In succinctly describing the director as “bouncy,” Raymond Durgnat hit upon one of William Wellman’s greatest, most impressive strengths: his ability to hopscotch through varying film modes within just one project, sticking nearly every landing. Beggars of Life (1928) is an early example of the full-fledged Wellman formula, auguring his remarkable run of mini-masterpieces in the early 1930s (The Public Enemy, Other Men’s Women, Heroes for Sale, Safe In Hell), and the later, statelier Westerns (The Ox-Bow Incident, Yellow Sky). Something of a dry run for Wild Boys of the Road (1933), Beggars of Life foregrounds one of that film’s subplots; a young, unnamed, presumably adolescent woman (here played with tightlipped intensity by Louise Brooks, a year before her bob came to define G.W. Pabst’s Pandora’s Box) kills her lecherous foster father and adopts the masculine dress of the period to evade the police, and to travel easier through the male-dominated itinerant passages of middle America.
The road-movie structure invites equal intervals of clumsy roughhousing and incidental intimacy, indulging in all the possible spectacle afforded by locomotives, and even in some retributive violence. Beggars of Life begins when the comparatively older vagabond Jim (Richard Arlen), thinking to mooch some breakfast, comes across the body of the girl’s father, still sitting straight up in his chair. After a few tramping lessons, Brooks is soon walking along the tracks with a dejected shuffle beside Jim, who’s trying to make it to an uncle up in Canada. Following a roundelay of the attendant train-hopping pitfalls (violent railroad dicks, nowhere to bed down, a lack of food), the film broadens its scope to account for the larger machinations of a destitute community of tramps under the sway of the infamous and cocksure Oklahoma Red, played by the reliably boozy Wallace Beery, whose lumbering carriage and soft center, which he would put to great effect in early sound films by Raoul Walsh and King Vidor, were already packaged with an exuded confidence.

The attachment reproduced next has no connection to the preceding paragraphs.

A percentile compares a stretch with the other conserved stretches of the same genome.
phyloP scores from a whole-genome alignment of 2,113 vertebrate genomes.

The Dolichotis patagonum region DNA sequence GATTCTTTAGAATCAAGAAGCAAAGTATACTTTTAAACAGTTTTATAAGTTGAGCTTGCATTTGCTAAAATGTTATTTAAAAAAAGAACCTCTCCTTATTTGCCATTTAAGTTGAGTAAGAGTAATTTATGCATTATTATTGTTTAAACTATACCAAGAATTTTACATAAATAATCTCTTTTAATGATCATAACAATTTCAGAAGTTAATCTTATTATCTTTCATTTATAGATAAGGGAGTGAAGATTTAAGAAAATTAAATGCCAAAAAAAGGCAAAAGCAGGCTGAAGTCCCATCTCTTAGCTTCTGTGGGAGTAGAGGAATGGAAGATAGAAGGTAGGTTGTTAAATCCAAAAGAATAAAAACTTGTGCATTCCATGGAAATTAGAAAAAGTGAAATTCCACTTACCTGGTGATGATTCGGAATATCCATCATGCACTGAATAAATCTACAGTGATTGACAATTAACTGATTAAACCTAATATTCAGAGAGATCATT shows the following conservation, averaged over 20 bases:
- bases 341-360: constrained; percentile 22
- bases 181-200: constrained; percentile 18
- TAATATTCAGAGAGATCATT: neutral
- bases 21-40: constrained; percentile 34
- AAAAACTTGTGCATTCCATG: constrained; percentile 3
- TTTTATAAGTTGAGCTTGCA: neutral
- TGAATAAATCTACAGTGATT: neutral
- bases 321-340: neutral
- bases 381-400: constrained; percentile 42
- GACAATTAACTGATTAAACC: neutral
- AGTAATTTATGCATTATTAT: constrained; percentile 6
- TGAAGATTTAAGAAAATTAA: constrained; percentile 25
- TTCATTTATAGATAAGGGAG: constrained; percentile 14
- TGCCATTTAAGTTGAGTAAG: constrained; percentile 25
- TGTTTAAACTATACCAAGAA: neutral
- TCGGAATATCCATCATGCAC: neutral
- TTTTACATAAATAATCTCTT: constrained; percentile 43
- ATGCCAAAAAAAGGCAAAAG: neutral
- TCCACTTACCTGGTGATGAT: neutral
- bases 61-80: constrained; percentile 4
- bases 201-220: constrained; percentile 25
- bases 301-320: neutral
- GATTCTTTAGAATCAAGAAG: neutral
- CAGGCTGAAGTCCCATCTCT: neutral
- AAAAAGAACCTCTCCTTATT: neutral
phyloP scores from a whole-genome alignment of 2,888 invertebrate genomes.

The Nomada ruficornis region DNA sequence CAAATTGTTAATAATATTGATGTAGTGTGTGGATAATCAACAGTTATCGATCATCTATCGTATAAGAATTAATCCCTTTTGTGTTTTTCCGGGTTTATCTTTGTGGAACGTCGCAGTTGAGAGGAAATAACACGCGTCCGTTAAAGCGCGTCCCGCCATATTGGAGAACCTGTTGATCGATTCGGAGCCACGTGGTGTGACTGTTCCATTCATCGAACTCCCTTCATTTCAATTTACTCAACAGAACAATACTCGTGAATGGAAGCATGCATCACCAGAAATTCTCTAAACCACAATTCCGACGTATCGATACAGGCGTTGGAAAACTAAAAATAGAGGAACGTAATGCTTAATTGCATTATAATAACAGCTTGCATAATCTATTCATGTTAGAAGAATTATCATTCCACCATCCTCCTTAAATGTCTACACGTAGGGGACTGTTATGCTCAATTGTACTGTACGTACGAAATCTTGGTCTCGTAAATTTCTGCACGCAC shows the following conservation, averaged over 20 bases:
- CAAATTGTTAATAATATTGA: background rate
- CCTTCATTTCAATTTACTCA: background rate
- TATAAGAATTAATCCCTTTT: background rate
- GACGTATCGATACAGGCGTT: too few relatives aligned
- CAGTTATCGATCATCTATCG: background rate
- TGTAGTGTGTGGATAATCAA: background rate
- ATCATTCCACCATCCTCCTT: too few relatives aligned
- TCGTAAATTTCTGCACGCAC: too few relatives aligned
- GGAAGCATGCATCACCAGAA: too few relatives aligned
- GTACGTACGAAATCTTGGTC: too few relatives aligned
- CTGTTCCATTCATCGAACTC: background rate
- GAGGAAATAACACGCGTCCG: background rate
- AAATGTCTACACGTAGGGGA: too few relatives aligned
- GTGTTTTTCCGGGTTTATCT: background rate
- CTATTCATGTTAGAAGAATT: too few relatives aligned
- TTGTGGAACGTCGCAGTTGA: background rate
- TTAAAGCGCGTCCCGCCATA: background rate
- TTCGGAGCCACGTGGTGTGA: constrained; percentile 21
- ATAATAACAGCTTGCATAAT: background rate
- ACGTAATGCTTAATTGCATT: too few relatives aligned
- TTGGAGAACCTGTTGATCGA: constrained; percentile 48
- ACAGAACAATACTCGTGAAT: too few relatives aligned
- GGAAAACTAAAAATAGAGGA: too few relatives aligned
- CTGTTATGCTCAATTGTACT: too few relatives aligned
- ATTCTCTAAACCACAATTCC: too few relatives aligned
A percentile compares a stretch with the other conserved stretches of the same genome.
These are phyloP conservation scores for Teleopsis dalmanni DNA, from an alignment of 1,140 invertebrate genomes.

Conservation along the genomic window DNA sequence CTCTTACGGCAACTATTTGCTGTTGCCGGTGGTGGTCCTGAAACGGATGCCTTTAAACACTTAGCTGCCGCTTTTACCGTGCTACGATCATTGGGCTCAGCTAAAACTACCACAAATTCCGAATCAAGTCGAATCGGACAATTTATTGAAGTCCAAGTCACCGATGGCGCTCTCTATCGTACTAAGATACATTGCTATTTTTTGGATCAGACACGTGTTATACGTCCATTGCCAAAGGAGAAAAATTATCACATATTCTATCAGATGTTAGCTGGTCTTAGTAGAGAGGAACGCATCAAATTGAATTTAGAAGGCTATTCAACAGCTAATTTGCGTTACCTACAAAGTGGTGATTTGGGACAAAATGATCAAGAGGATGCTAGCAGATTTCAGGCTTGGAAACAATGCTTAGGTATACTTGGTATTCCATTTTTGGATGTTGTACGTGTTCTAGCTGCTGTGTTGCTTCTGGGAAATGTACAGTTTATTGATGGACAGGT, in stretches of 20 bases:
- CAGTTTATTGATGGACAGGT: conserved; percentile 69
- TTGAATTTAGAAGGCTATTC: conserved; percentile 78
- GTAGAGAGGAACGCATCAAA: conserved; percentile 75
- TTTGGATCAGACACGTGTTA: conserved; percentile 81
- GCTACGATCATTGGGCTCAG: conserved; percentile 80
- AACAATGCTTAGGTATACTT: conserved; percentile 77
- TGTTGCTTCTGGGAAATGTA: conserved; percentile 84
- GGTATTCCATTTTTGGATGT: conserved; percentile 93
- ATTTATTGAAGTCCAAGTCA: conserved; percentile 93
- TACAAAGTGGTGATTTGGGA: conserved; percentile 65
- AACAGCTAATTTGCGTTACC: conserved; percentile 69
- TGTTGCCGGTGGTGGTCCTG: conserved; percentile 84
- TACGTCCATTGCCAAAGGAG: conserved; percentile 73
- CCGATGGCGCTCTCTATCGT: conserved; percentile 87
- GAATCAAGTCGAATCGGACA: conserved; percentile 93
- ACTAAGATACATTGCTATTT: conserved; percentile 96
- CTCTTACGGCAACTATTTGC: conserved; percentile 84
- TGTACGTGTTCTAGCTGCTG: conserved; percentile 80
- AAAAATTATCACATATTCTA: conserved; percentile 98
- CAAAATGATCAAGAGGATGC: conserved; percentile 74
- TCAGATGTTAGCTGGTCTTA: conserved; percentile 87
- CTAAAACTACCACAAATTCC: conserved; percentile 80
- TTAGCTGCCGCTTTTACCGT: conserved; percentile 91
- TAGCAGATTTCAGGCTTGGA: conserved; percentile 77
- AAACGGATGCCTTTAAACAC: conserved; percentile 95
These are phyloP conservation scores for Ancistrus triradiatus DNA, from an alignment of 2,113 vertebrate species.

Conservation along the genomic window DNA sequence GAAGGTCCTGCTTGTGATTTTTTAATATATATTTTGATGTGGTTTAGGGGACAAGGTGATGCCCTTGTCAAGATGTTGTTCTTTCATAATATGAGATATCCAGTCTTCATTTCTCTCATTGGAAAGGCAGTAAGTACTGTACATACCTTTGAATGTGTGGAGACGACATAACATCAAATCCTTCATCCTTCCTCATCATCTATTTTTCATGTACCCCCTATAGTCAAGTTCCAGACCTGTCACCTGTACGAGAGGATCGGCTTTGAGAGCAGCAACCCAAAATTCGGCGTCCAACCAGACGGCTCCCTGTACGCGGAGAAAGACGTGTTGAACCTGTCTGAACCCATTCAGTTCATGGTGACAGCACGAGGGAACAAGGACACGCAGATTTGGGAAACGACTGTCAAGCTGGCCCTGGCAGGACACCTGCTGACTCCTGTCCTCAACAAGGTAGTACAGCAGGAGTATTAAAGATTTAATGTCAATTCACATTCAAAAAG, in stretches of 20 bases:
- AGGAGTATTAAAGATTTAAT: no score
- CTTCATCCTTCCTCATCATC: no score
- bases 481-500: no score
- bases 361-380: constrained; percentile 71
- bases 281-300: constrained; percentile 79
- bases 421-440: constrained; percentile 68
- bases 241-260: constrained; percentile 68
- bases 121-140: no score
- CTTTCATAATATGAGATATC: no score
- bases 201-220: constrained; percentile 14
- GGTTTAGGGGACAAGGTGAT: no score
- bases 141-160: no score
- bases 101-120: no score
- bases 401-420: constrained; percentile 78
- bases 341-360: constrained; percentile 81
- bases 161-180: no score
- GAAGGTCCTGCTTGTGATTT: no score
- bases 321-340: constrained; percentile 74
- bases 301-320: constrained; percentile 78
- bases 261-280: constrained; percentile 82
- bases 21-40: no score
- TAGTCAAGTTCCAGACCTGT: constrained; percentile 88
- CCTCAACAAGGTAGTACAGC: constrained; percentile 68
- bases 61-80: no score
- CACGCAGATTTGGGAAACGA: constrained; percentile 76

Oklahoma Red is initially presented as the film’s villain: frequently stirring the pot of the camp he’s crashed, he incites brawl after brawl, as well as a sham trial, just to try to lay claim to Brooks. But Wellman always knew which characters were capable of transcending the masculine bluster they’d hitherto indulged in. Beery’s trajectory turns redemptive as he delivers the film to a near-mythic climax, exhibiting providential aspirations to shelter the young couple. This scene-swallowing actor may occasionally draw attention from the comparatively demure Arlen and Brooks, but Wellman dispenses with enough edge-of-the-seat conflict that these two costars still ably occupy plenty of the film’s emotional real estate. Wellman’s variegated talents were confirmed by Beggars of Life, in which a Viking funeral aboard a runaway train lingers in the mind as much as the aspirational musings of two young people huddling closer to stay warm.
Beggars of Life screens at 12:30pm today on DCP at Film Forum with a Zoom introduction by Leonard Maltin.